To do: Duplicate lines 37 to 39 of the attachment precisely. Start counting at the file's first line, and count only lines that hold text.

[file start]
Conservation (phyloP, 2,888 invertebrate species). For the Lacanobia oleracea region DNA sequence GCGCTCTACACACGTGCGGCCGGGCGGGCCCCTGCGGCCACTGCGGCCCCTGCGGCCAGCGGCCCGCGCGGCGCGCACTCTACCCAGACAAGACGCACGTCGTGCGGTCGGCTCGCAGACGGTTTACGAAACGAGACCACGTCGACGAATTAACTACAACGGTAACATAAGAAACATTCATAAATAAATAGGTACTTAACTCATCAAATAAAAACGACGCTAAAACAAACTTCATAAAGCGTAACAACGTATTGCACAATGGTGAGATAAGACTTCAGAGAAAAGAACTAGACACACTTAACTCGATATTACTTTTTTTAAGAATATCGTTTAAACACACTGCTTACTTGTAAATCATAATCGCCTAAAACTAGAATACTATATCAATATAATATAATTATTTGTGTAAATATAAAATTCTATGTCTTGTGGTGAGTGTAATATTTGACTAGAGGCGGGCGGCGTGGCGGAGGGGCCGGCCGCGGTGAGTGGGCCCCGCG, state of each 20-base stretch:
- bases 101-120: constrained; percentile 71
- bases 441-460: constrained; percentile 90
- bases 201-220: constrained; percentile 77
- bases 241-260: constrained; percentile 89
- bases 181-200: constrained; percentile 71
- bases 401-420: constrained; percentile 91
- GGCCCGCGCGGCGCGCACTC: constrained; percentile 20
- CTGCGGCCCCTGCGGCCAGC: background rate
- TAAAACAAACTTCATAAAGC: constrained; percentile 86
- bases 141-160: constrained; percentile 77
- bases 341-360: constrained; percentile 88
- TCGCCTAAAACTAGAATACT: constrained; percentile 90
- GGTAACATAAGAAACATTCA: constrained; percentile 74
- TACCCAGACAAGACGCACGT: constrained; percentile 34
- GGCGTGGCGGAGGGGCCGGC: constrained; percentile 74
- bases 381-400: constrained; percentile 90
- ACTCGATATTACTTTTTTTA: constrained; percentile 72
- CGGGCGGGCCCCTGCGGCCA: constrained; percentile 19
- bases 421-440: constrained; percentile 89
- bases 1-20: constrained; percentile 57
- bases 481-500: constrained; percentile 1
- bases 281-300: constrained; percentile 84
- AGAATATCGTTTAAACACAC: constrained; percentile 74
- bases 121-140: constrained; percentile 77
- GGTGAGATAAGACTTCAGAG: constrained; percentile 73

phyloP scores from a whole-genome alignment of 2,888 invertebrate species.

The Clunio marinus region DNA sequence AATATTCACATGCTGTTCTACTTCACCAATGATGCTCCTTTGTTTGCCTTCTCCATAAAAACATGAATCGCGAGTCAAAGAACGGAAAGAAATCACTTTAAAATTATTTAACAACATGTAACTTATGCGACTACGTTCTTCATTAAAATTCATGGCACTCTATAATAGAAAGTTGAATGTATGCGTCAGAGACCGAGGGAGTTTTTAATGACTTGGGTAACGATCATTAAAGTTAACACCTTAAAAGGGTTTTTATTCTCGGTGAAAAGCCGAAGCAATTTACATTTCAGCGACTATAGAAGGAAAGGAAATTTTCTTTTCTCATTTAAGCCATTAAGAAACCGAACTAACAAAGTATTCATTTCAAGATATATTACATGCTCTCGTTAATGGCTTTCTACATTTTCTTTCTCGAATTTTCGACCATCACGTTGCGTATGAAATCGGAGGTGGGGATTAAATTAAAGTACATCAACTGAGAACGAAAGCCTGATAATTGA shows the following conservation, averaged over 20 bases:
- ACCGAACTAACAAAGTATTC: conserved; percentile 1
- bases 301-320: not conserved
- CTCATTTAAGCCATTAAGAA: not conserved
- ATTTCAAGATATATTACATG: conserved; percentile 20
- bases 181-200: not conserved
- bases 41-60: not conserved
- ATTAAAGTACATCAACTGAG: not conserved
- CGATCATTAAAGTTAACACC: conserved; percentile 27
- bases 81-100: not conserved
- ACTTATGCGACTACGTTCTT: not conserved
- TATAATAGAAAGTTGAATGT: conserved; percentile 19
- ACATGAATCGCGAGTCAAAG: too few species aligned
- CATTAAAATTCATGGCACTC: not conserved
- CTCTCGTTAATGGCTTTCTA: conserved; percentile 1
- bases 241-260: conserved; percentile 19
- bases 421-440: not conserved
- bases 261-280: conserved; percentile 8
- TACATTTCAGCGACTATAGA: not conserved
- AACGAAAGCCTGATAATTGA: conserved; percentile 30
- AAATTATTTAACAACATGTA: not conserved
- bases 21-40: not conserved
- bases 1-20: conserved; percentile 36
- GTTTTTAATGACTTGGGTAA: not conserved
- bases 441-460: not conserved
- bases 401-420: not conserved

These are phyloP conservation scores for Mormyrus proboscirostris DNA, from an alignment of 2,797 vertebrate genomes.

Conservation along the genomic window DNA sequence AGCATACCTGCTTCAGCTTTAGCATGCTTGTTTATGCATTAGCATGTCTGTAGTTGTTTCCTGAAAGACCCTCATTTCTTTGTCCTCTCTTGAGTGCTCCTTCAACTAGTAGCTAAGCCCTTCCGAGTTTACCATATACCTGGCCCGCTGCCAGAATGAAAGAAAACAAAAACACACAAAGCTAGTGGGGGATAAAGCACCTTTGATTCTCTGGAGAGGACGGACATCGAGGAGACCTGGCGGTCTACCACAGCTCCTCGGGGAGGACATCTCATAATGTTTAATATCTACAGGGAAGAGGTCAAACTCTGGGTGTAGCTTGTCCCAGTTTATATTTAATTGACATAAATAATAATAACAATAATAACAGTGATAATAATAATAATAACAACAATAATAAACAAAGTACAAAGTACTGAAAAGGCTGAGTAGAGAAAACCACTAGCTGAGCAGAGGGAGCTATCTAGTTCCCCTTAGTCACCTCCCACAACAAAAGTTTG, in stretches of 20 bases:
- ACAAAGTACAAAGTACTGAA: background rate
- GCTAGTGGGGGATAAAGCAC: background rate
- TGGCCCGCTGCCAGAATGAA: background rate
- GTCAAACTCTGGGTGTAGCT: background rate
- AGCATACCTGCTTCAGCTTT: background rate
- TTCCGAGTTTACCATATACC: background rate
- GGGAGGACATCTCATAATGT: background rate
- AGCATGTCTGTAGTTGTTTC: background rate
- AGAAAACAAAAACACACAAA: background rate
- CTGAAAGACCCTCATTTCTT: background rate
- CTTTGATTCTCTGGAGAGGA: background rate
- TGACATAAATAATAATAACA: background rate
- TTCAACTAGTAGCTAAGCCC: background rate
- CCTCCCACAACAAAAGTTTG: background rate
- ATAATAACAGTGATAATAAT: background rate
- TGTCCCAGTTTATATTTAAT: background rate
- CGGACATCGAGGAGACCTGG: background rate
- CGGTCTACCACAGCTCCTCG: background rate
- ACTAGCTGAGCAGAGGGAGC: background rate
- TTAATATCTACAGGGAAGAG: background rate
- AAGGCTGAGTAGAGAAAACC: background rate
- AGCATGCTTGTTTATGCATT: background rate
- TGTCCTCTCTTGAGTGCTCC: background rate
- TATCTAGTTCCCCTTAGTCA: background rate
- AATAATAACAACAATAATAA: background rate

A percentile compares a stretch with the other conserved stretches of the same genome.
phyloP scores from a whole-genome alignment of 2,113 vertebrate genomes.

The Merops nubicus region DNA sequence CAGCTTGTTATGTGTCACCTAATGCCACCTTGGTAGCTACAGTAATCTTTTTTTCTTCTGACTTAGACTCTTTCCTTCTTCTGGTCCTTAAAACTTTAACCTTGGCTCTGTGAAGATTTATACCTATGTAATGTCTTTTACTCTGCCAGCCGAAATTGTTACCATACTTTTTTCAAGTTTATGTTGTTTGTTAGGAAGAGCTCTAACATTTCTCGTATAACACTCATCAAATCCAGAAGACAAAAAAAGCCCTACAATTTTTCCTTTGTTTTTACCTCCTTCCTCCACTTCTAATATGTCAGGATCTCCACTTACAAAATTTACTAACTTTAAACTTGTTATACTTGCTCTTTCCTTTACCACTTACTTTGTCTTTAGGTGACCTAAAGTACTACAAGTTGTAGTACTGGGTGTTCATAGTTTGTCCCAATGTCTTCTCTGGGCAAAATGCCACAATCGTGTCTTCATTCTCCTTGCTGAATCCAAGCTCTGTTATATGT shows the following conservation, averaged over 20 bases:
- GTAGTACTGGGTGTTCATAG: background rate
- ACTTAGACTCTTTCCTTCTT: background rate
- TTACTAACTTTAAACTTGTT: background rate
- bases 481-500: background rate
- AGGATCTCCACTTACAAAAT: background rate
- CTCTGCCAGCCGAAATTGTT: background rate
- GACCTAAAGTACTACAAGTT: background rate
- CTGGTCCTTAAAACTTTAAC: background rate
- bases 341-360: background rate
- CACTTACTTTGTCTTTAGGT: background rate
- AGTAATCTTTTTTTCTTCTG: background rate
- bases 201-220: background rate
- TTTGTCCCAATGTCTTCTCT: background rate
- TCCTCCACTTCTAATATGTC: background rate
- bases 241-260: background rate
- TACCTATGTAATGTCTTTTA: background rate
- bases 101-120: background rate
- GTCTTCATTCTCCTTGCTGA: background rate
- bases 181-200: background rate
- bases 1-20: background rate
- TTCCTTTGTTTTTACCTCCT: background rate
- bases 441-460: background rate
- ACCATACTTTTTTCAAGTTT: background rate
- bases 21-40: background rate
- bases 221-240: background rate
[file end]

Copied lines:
- bases 81-100: not conserved
- ACTTATGCGACTACGTTCTT: not conserved
- TATAATAGAAAGTTGAATGT: conserved; percentile 19